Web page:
Saturday, 26 January 2013

If you do then the British Science Association Media Fellowships are for you.

Experience first-hand how science is reported by spending 3-6 weeks on a summer placement with a press, broadcast or online journalist such as the Guardian, The Times or BBC.

You will work with them to produce well informed, newsworthy pieces about developments in science.

Come away better equipped to communicate your research to the media, public and your colleagues.

You will develop writing skills that could help you produce concise and engaging articles and funding applications.

For details about the scheme, including eligibility and online application form, visit our webpage.

Application deadline: 11 March 2013


So I was a British Science Association Media Fellow last year and had so much fun that I briefly considering changing my name and appearance so I could apply again and work at one of the other media hosts. But, unfortunately, science does not pay well enough for facial reconstructive surgery to be a viable option.

If anyone does have any questions about the scheme, please get in touch and I will be happy to help.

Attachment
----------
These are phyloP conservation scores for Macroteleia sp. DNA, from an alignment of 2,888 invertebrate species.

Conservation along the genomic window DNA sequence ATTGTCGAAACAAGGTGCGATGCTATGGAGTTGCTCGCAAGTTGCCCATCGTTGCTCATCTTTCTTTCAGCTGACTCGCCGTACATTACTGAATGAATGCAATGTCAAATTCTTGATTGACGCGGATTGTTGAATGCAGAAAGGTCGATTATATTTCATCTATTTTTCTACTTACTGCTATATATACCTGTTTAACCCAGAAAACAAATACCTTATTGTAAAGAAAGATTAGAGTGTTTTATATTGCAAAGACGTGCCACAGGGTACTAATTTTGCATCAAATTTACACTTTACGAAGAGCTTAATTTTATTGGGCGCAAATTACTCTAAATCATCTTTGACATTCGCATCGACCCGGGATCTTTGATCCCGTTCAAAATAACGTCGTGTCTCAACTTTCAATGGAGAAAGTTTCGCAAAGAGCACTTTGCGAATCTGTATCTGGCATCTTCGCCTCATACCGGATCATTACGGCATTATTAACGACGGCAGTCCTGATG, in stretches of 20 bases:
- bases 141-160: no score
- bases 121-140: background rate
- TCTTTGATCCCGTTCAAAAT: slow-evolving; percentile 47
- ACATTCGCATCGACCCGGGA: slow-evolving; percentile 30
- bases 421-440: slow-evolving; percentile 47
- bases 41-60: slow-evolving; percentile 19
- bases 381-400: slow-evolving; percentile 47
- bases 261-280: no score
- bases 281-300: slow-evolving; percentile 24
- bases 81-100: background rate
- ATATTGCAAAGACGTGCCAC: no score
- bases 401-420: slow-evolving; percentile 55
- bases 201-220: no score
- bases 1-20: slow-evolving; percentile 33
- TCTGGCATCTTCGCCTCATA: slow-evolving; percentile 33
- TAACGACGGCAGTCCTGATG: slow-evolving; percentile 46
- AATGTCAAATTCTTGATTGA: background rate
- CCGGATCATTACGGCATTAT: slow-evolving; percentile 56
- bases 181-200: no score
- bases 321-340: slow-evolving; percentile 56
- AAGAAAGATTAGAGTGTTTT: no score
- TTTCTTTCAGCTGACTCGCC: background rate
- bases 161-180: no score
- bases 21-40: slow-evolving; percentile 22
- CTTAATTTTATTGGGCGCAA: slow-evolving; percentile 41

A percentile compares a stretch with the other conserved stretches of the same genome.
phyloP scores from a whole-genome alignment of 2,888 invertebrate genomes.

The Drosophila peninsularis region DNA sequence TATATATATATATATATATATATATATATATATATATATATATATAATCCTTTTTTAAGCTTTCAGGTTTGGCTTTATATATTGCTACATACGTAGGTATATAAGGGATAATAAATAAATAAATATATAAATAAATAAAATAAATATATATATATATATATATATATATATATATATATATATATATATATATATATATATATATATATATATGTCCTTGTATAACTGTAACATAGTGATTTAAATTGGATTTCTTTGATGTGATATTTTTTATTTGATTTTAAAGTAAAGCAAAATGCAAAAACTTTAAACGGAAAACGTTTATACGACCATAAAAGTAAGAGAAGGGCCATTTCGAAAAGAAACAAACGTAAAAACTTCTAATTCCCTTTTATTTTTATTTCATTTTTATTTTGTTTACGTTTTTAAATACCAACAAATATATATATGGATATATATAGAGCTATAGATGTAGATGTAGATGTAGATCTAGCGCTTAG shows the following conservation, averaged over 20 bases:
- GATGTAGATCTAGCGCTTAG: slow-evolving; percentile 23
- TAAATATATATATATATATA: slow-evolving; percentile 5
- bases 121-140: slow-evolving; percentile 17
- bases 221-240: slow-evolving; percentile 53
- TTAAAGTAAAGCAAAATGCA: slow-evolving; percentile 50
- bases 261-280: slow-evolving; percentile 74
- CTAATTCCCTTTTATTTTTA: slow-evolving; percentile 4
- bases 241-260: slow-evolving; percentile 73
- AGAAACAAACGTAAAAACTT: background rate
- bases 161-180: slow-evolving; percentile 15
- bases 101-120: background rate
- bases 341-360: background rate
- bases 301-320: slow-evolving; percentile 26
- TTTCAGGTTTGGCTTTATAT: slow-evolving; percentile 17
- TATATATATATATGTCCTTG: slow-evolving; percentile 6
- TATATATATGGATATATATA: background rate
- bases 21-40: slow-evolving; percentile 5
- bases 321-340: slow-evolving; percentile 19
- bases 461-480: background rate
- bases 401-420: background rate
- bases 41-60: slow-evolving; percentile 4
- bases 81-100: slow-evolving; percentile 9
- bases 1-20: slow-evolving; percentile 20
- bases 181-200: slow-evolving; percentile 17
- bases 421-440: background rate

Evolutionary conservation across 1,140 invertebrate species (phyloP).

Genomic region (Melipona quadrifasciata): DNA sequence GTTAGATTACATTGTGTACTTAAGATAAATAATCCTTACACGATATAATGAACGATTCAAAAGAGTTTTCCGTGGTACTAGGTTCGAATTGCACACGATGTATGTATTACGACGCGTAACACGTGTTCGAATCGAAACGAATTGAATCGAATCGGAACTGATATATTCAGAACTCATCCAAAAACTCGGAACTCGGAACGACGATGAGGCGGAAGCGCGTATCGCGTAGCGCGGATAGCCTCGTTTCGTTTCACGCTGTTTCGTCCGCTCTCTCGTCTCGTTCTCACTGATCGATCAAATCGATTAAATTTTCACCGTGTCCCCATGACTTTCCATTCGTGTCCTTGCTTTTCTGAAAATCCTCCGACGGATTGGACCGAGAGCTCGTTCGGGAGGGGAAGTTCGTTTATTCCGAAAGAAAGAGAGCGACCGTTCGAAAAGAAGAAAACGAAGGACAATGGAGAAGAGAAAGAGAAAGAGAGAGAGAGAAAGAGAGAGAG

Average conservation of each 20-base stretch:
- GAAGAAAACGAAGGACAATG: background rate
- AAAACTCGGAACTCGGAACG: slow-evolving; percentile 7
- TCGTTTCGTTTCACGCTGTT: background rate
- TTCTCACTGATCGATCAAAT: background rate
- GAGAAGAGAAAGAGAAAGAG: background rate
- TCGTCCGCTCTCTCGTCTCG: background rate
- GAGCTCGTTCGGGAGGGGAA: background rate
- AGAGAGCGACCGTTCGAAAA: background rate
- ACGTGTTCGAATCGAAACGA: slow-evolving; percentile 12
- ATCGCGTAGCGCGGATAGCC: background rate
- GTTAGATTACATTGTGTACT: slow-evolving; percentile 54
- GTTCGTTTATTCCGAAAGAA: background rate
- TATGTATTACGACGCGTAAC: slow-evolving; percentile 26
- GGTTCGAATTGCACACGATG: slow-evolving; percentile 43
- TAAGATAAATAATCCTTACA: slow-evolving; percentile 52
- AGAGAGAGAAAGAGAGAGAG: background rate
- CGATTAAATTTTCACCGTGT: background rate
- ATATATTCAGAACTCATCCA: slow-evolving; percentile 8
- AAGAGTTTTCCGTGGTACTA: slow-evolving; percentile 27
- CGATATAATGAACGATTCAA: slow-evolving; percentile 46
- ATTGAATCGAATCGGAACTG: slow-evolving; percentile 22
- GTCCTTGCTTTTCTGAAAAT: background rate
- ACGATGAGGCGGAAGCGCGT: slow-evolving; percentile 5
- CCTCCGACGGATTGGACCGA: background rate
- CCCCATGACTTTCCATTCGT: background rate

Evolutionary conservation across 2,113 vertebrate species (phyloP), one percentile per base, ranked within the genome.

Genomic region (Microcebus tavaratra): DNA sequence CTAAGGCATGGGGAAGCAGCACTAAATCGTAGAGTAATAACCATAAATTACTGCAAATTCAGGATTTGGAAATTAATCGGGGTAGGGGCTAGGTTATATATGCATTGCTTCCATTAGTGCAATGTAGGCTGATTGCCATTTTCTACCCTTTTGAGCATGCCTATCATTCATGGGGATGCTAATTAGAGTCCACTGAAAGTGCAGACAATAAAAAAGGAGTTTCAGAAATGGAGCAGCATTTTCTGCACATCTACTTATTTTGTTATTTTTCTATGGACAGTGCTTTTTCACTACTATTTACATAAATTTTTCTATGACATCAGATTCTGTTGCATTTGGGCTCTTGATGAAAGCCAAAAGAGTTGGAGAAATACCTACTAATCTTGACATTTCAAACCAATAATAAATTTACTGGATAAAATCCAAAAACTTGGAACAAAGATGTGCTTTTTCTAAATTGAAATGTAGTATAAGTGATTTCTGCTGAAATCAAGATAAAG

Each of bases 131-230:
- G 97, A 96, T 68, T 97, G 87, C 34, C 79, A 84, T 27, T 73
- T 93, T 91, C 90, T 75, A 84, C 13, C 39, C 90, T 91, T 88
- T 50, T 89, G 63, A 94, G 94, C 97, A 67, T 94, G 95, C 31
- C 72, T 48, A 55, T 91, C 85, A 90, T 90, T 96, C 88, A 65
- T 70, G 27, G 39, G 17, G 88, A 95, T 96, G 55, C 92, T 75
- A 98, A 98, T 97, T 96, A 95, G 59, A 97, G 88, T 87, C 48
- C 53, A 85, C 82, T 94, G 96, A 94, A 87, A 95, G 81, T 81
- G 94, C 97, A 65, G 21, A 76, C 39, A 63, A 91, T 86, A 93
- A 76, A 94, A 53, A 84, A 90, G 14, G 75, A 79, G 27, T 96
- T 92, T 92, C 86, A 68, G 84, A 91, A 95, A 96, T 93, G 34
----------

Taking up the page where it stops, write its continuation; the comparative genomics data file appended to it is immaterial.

Saturday, 19 January 2013

Faecal transplants are highly effective in treating recurrent Clostridium difficile infections compared to conventional antibiotics. The transplants proved so successful that the trial was stopped early to give other patients the chance to benefit from this slightly icky-sounding treatment, which is proposed to repopulate the gut with good bacteria to suppress the growth of Clostridium difficile. The results were published in the New England Journal of Medicine this week.

Oh, what's that? You're confused about the dramatic change from those word-things to the above explosion of anthropomorphised microbes? So I am trying something new - cartoon-based explanations of new scientific papers (Sci-toons?). I figured there are already many, many people writing about science on the internet, but how many illustrate their articles with vaguely menacing pictures of bacteria? Not many (although maybe there's a reason for this)!